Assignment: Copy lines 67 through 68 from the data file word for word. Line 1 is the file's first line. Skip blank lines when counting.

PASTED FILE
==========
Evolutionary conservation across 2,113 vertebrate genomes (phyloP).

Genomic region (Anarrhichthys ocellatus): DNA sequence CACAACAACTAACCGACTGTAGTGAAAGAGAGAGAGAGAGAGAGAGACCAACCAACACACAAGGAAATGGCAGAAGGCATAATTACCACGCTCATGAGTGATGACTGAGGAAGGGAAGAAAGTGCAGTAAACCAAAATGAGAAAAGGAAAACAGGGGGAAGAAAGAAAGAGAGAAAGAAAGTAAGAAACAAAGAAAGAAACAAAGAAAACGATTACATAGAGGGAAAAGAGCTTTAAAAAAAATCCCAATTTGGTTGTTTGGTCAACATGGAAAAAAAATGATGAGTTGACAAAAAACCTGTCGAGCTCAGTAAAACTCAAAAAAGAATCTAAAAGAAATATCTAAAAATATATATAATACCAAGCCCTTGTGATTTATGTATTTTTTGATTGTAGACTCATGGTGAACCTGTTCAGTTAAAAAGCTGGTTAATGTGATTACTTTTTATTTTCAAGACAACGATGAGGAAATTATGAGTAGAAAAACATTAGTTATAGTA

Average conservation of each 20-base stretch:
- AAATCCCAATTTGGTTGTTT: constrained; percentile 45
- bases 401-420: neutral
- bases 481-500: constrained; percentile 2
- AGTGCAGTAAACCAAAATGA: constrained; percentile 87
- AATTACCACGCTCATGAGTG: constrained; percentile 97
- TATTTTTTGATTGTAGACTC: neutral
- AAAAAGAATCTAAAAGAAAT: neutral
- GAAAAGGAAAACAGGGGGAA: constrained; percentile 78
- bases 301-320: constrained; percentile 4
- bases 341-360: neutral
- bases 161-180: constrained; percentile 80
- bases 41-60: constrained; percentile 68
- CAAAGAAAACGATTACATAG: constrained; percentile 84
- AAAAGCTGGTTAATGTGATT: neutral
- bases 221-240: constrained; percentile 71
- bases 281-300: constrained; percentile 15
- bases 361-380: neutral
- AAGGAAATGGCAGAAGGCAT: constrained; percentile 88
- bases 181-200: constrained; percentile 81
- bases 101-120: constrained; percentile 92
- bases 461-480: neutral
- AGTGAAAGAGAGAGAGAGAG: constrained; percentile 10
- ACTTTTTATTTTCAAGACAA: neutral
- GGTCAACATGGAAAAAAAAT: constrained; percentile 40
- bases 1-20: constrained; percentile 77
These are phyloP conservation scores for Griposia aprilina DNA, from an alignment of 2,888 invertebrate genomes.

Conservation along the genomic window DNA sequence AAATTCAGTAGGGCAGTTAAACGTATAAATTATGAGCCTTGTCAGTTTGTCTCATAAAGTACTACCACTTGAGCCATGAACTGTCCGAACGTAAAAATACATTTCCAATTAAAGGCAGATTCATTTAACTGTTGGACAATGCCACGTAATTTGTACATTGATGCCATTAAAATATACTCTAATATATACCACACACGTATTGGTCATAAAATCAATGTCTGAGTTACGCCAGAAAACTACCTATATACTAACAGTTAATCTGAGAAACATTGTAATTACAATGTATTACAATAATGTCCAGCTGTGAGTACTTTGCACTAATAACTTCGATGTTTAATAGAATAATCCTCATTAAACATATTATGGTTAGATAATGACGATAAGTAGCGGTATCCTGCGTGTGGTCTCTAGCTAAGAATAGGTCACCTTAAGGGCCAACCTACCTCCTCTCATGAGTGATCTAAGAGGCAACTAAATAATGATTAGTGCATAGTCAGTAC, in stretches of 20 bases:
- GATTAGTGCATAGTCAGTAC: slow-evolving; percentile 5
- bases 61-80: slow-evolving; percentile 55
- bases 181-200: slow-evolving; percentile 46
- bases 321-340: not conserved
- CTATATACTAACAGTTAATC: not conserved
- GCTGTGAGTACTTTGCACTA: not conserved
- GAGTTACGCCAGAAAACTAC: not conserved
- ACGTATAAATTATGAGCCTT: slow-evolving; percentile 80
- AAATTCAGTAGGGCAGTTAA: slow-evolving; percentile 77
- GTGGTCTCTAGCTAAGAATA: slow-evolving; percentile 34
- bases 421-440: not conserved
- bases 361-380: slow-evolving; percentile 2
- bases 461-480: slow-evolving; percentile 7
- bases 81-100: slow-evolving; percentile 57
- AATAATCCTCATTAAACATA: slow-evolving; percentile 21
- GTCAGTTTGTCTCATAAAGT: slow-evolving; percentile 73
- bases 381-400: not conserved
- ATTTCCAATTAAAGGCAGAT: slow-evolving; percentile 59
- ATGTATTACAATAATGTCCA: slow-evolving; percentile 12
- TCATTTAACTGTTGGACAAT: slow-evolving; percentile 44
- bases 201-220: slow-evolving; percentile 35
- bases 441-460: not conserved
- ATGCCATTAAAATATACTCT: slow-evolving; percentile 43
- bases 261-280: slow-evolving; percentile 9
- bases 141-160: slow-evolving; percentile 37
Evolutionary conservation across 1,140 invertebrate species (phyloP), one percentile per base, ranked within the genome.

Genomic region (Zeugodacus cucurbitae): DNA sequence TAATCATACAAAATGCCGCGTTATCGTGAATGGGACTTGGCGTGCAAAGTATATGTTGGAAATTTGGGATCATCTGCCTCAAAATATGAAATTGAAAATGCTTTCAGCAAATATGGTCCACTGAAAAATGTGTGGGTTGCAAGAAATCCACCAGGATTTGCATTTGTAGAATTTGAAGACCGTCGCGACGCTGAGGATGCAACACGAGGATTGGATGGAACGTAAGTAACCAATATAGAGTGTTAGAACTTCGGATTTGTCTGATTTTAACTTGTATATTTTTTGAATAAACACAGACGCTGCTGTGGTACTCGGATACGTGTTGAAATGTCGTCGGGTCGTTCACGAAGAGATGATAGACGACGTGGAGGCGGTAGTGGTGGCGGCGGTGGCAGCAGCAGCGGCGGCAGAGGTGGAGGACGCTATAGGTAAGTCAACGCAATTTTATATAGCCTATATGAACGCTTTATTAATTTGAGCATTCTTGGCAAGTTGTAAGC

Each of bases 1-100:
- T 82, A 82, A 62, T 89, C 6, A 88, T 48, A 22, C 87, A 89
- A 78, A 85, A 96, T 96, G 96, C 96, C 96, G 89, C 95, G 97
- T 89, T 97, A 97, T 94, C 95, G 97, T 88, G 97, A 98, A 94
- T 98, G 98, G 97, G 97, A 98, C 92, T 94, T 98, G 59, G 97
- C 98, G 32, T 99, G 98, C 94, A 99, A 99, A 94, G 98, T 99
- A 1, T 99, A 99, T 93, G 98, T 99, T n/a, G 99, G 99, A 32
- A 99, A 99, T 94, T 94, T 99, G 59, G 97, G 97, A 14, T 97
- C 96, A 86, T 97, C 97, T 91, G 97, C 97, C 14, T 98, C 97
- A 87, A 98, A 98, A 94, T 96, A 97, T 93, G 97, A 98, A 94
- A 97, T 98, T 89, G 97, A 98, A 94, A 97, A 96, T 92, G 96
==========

- A 87, A 98, A 98, A 94, T 96, A 97, T 93, G 97, A 98, A 94
- A 97, T 98, T 89, G 97, A 98, A 94, A 97, A 96, T 92, G 96